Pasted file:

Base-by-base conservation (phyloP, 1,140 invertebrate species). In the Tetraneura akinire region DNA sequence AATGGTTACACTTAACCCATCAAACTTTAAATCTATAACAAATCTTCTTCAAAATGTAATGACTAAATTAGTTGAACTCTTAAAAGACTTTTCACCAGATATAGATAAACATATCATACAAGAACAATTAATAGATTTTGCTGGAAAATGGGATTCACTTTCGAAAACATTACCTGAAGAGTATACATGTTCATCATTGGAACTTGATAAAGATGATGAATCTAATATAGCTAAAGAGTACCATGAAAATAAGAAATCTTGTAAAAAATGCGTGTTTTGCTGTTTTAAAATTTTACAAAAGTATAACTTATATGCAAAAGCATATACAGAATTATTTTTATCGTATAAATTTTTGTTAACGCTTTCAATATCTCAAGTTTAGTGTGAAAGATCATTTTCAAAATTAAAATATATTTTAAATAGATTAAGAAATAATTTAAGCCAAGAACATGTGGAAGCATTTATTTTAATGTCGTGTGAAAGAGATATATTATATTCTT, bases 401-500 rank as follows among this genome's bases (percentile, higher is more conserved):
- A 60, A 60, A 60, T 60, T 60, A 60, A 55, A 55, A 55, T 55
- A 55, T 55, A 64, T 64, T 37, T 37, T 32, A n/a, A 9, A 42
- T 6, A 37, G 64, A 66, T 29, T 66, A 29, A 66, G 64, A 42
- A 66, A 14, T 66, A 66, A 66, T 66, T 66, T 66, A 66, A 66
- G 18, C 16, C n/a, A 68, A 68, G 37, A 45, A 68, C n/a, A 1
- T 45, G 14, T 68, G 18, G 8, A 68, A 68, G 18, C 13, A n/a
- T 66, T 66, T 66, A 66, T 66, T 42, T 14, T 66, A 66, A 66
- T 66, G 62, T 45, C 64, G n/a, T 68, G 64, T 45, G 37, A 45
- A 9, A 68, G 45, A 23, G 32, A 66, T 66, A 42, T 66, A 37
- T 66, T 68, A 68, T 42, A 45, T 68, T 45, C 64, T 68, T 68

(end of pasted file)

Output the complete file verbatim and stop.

Base-by-base conservation (phyloP, 1,140 invertebrate species). In the Tetraneura akinire region DNA sequence AATGGTTACACTTAACCCATCAAACTTTAAATCTATAACAAATCTTCTTCAAAATGTAATGACTAAATTAGTTGAACTCTTAAAAGACTTTTCACCAGATATAGATAAACATATCATACAAGAACAATTAATAGATTTTGCTGGAAAATGGGATTCACTTTCGAAAACATTACCTGAAGAGTATACATGTTCATCATTGGAACTTGATAAAGATGATGAATCTAATATAGCTAAAGAGTACCATGAAAATAAGAAATCTTGTAAAAAATGCGTGTTTTGCTGTTTTAAAATTTTACAAAAGTATAACTTATATGCAAAAGCATATACAGAATTATTTTTATCGTATAAATTTTTGTTAACGCTTTCAATATCTCAAGTTTAGTGTGAAAGATCATTTTCAAAATTAAAATATATTTTAAATAGATTAAGAAATAATTTAAGCCAAGAACATGTGGAAGCATTTATTTTAATGTCGTGTGAAAGAGATATATTATATTCTT, bases 401-500 rank as follows among this genome's bases (percentile, higher is more conserved):
- A 60, A 60, A 60, T 60, T 60, A 60, A 55, A 55, A 55, T 55
- A 55, T 55, A 64, T 64, T 37, T 37, T 32, A n/a, A 9, A 42
- T 6, A 37, G 64, A 66, T 29, T 66, A 29, A 66, G 64, A 42
- A 66, A 14, T 66, A 66, A 66, T 66, T 66, T 66, A 66, A 66
- G 18, C 16, C n/a, A 68, A 68, G 37, A 45, A 68, C n/a, A 1
- T 45, G 14, T 68, G 18, G 8, A 68, A 68, G 18, C 13, A n/a
- T 66, T 66, T 66, A 66, T 66, T 42, T 14, T 66, A 66, A 66
- T 66, G 62, T 45, C 64, G n/a, T 68, G 64, T 45, G 37, A 45
- A 9, A 68, G 45, A 23, G 32, A 66, T 66, A 42, T 66, A 37
- T 66, T 68, A 68, T 42, A 45, T 68, T 45, C 64, T 68, T 68